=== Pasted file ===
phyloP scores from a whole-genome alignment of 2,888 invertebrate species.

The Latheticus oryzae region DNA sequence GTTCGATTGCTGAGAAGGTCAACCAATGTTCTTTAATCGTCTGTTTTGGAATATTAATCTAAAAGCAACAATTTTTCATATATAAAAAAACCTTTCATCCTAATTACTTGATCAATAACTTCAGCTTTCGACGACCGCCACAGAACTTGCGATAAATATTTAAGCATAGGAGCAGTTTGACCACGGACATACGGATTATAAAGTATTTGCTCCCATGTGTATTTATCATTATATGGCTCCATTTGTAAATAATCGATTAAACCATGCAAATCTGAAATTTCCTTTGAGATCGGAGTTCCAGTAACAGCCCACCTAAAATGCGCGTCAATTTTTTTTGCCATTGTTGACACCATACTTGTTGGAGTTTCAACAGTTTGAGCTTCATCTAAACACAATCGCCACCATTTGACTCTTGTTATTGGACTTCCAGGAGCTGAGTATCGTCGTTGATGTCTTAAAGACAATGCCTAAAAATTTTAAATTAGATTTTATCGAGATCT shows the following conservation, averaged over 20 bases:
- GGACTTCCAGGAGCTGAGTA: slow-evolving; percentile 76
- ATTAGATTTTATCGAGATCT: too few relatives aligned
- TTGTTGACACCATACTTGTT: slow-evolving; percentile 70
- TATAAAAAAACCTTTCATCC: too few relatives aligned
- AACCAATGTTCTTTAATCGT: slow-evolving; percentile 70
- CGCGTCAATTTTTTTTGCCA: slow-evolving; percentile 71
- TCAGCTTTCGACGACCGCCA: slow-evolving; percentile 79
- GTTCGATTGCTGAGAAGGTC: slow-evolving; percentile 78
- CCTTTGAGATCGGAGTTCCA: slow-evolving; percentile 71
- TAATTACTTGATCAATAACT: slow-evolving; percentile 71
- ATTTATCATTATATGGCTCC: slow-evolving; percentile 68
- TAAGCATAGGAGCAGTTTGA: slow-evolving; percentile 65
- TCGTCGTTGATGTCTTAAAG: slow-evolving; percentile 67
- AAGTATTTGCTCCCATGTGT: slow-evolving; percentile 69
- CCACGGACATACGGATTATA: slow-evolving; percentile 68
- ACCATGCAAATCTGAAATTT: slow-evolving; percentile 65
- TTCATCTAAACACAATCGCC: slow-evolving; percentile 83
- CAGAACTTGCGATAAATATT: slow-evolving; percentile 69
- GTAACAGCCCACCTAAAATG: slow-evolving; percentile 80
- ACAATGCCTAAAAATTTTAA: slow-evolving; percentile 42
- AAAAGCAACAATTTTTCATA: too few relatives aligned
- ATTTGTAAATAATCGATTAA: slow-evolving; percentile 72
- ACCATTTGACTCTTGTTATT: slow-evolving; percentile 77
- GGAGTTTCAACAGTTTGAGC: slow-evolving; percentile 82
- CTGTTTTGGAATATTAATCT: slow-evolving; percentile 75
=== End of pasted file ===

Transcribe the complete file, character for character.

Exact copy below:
phyloP scores from a whole-genome alignment of 2,888 invertebrate species.

The Latheticus oryzae region DNA sequence GTTCGATTGCTGAGAAGGTCAACCAATGTTCTTTAATCGTCTGTTTTGGAATATTAATCTAAAAGCAACAATTTTTCATATATAAAAAAACCTTTCATCCTAATTACTTGATCAATAACTTCAGCTTTCGACGACCGCCACAGAACTTGCGATAAATATTTAAGCATAGGAGCAGTTTGACCACGGACATACGGATTATAAAGTATTTGCTCCCATGTGTATTTATCATTATATGGCTCCATTTGTAAATAATCGATTAAACCATGCAAATCTGAAATTTCCTTTGAGATCGGAGTTCCAGTAACAGCCCACCTAAAATGCGCGTCAATTTTTTTTGCCATTGTTGACACCATACTTGTTGGAGTTTCAACAGTTTGAGCTTCATCTAAACACAATCGCCACCATTTGACTCTTGTTATTGGACTTCCAGGAGCTGAGTATCGTCGTTGATGTCTTAAAGACAATGCCTAAAAATTTTAAATTAGATTTTATCGAGATCT shows the following conservation, averaged over 20 bases:
- GGACTTCCAGGAGCTGAGTA: slow-evolving; percentile 76
- ATTAGATTTTATCGAGATCT: too few relatives aligned
- TTGTTGACACCATACTTGTT: slow-evolving; percentile 70
- TATAAAAAAACCTTTCATCC: too few relatives aligned
- AACCAATGTTCTTTAATCGT: slow-evolving; percentile 70
- CGCGTCAATTTTTTTTGCCA: slow-evolving; percentile 71
- TCAGCTTTCGACGACCGCCA: slow-evolving; percentile 79
- GTTCGATTGCTGAGAAGGTC: slow-evolving; percentile 78
- CCTTTGAGATCGGAGTTCCA: slow-evolving; percentile 71
- TAATTACTTGATCAATAACT: slow-evolving; percentile 71
- ATTTATCATTATATGGCTCC: slow-evolving; percentile 68
- TAAGCATAGGAGCAGTTTGA: slow-evolving; percentile 65
- TCGTCGTTGATGTCTTAAAG: slow-evolving; percentile 67
- AAGTATTTGCTCCCATGTGT: slow-evolving; percentile 69
- CCACGGACATACGGATTATA: slow-evolving; percentile 68
- ACCATGCAAATCTGAAATTT: slow-evolving; percentile 65
- TTCATCTAAACACAATCGCC: slow-evolving; percentile 83
- CAGAACTTGCGATAAATATT: slow-evolving; percentile 69
- GTAACAGCCCACCTAAAATG: slow-evolving; percentile 80
- ACAATGCCTAAAAATTTTAA: slow-evolving; percentile 42
- AAAAGCAACAATTTTTCATA: too few relatives aligned
- ATTTGTAAATAATCGATTAA: slow-evolving; percentile 72
- ACCATTTGACTCTTGTTATT: slow-evolving; percentile 77
- GGAGTTTCAACAGTTTGAGC: slow-evolving; percentile 82
- CTGTTTTGGAATATTAATCT: slow-evolving; percentile 75